Megaman has his trademark buster gun, but it’s a bit different than in previous games. For one, he can’t charge it up and let out a huge burst of energy. In place of that are a number of special weapons you can use, ranging from grenades to land mines. Unlike the normal buster gun, special weapons have limited ammo.
Another difference is that his buster can be upgraded as you work your way through the game and find/buy better upgrades. There are 2 slots where you can equip upgrades (3 if you find the Joint Plug and have it turned into the Adapter Plug by Roll), and these upgrades can be removed and added at will, allowing you to experiment with different combinations in order to find the combination that best suits your situation.
There are four categories that these upgrades can improve: attack, energy, range, and rapid. Attack is how strong your shots are (and they change color as they become stronger), energy determines how many shots get fired in a row before a short pause, range determines how far you can shoot, and rapid determines how many shots you can fire in a given time.
Must love digs
Before long, you’re able to go underground on “digs.” Money and buster upgrades can both be found found by exploring underground, but it’s often easier to acquire both by simpler methods: money can be made easily by doing optional minigames, and increasingly powerful upgrades can be purchased at the junk shop as you go through the game. That being said, there are a few digs that are mandatory, but these are fairly simple and straightforward; if you just look around the areas for yourself rather than using a guide (it’ll just disorient you), you can often find what you’re looking for in a short time. Beyond that, these required digs can net you interesting new items that make it all worth it, like jump springs that allow you to jump higher.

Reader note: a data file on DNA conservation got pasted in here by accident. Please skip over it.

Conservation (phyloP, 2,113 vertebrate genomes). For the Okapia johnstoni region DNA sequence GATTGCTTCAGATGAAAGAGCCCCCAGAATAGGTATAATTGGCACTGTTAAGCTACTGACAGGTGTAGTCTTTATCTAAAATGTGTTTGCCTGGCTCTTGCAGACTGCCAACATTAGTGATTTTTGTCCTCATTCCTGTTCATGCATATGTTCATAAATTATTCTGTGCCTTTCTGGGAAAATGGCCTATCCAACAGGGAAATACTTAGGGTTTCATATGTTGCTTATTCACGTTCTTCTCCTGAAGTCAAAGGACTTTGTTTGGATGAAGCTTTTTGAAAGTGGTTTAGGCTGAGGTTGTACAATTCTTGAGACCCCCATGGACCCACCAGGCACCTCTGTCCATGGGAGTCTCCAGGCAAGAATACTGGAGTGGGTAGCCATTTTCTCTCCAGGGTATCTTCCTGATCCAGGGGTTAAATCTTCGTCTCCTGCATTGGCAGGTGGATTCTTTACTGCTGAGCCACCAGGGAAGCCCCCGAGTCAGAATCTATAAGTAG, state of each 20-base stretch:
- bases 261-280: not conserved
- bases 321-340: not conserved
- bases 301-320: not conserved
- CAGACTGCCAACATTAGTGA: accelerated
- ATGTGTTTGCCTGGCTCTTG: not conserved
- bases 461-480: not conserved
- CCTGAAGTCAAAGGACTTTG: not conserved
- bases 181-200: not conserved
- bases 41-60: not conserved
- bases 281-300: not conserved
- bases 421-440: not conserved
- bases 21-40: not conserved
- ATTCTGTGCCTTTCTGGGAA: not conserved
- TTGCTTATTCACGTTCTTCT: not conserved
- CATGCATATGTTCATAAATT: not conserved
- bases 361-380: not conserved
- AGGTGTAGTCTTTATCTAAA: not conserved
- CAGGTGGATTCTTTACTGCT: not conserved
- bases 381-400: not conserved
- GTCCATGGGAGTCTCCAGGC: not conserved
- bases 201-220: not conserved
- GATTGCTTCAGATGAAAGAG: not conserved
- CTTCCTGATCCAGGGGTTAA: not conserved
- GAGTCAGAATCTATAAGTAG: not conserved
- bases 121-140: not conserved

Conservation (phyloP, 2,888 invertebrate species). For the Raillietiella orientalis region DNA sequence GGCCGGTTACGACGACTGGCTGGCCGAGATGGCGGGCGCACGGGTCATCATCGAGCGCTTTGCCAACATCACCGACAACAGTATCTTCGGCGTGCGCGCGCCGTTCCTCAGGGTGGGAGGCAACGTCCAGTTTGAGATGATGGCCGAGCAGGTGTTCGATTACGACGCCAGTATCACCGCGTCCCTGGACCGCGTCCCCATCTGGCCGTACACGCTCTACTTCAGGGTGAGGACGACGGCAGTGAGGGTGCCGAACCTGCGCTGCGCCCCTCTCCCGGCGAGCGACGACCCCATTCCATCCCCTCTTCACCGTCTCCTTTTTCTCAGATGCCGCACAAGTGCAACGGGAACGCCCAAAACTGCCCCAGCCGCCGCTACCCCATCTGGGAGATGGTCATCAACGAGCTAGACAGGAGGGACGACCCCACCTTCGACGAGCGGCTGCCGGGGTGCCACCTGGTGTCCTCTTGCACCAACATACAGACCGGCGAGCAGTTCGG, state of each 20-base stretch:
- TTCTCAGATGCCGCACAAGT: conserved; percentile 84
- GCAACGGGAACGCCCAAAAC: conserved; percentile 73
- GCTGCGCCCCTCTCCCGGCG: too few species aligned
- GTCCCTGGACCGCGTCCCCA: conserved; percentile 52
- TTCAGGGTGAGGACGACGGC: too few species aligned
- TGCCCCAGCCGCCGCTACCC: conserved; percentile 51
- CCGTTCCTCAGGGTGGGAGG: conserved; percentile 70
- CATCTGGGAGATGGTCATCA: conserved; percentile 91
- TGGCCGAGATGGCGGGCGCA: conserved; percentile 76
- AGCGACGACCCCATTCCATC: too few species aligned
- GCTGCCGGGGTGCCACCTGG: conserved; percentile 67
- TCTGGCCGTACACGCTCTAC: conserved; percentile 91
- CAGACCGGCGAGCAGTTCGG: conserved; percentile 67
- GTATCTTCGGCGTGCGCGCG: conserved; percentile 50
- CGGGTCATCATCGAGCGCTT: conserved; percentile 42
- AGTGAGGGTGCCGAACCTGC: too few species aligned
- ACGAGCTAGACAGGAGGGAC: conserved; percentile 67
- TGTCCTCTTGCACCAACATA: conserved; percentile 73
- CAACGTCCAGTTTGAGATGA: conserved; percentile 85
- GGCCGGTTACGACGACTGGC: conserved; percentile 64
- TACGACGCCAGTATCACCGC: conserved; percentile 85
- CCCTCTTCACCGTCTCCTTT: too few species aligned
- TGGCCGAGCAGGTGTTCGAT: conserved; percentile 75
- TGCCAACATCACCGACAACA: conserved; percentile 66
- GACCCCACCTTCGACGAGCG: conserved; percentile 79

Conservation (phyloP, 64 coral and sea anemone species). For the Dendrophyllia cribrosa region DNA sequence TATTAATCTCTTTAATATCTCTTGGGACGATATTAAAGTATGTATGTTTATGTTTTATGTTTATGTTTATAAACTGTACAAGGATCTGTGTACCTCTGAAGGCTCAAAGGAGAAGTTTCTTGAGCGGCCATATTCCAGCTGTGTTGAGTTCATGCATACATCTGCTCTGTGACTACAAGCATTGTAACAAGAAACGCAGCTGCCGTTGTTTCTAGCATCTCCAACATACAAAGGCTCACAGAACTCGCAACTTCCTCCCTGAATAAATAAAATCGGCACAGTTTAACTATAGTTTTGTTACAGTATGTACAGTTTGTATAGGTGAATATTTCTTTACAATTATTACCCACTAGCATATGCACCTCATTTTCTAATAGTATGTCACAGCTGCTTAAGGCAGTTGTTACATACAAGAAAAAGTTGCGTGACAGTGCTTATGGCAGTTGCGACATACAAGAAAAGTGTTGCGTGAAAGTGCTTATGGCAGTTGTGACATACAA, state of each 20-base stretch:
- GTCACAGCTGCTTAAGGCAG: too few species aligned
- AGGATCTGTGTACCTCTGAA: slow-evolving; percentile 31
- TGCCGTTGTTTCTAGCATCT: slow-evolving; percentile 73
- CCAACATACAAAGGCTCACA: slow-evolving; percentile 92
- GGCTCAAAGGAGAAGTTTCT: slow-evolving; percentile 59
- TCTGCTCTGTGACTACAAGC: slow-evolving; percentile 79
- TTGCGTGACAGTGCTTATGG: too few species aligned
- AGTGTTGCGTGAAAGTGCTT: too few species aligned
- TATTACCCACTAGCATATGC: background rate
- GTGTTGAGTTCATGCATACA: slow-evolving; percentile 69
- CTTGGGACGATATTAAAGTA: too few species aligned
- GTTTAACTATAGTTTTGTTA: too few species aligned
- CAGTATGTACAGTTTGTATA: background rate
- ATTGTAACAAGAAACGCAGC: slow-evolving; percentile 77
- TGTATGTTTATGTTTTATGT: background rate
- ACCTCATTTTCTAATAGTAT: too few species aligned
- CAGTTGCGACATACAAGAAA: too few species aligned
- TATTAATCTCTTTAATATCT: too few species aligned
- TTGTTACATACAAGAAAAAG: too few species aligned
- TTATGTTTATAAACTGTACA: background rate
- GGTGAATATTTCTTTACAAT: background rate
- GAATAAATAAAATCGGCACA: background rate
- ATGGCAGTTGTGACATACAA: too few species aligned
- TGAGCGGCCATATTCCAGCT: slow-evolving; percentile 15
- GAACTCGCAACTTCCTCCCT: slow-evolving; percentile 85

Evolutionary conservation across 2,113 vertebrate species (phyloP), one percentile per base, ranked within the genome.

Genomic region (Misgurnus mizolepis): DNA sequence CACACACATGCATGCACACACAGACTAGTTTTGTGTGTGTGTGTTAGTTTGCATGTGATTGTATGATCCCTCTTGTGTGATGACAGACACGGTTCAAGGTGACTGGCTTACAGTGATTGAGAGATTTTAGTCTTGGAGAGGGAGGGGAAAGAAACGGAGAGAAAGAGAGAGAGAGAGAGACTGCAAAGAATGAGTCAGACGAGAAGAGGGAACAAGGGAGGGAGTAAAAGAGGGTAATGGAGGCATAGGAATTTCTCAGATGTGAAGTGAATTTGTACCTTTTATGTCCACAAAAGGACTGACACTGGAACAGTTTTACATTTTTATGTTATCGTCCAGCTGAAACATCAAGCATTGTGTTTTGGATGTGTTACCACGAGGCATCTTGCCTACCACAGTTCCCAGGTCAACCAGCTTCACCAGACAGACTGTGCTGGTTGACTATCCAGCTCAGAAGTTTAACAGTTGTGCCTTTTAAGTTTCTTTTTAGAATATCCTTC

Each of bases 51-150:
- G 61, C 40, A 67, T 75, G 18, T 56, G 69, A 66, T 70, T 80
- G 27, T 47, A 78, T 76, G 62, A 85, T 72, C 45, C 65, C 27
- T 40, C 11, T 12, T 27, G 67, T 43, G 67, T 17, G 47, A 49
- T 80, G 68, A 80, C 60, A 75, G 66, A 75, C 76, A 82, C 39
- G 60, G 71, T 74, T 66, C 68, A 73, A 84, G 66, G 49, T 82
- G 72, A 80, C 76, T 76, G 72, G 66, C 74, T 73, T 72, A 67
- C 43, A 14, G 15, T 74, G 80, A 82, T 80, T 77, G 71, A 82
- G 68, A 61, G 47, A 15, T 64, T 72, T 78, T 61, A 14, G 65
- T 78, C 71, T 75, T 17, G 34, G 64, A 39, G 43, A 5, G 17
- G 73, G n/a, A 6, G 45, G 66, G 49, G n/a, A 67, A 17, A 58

MegaMan 64 is also great
I don’t know why so many people love to hate on the Nintendo 64 version of Legends, but that hate has no basis in reality. I mean, the controls work every bit as well as on the Playstation version, the graphics are a bit sharper, and the rest of the game is otherwise intact. I would even go so far as to say that I prefer the Nintendo 64 version, though that might be because it was the version I tried first. Whatever the reason, the N64 version of the game is better than 99% of the garbage that found its way onto the system, and anyone who tries to tell you that MegaMan 64 is the inferior version is out of their mind.
The graphics make me happy
They really do. It’s hard to explain, but they’re cartoon-ish, bubbly, and vaguely anime-inspired without venturing too far into the weirdness that typically follows that art style. Even when you go underground on digs and things become less colorful and cheery, everything is very interesting and distinct. I wish more games tried to achieve their own unique look, because Legends has that kind of original style that sticks with you. That’s something that the greyish-brown landscapes and trying-to-be-realistic graphics of other games can’t claim.
I even like the happy music
Let’s get something straight—I usually hate happy-sounding music. Songs written in a major key drive me crazy and make me want to claw out my eyes to escape. They’re my kryptonite, my fatal weakness that makes me writhe around in agony. That being said, a lot of the music in this game is in a major key and I actually like it. I have no idea why that is, but there you go. That’s not to say that all of the music is happy-sounding, because there are several themes that are in a minor key, but quite a bit of it is in a major key. It’s all very memorable.